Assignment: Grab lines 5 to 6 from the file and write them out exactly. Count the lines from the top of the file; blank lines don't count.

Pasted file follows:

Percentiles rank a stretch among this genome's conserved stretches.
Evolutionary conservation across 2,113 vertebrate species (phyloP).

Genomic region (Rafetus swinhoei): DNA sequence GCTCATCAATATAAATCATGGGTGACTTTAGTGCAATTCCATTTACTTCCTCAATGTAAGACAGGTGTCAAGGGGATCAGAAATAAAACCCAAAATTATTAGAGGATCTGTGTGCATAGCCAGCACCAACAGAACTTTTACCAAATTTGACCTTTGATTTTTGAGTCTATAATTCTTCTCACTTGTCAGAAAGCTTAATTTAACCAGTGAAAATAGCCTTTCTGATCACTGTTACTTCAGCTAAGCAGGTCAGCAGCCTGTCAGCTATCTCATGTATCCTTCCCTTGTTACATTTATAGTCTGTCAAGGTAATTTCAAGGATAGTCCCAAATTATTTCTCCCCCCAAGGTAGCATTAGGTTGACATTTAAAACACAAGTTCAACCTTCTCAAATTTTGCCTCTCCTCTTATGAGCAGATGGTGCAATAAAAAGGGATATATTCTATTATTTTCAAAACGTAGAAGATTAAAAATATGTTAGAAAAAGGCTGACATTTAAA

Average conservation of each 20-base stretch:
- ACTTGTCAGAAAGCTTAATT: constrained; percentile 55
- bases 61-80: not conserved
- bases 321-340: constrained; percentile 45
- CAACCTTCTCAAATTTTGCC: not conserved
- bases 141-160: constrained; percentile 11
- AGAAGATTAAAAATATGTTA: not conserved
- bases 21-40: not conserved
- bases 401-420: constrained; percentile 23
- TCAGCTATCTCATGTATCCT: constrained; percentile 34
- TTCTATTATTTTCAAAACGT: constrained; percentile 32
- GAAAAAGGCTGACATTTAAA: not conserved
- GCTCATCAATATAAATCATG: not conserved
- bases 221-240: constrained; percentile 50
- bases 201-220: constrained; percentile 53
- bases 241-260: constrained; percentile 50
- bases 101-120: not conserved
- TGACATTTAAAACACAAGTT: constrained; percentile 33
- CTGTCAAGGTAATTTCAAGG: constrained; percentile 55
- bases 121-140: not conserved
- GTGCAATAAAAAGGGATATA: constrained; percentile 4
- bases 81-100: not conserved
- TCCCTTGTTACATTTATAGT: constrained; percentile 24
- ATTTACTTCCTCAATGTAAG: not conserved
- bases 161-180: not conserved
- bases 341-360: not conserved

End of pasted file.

- ACTTGTCAGAAAGCTTAATT: constrained; percentile 55
- bases 61-80: not conserved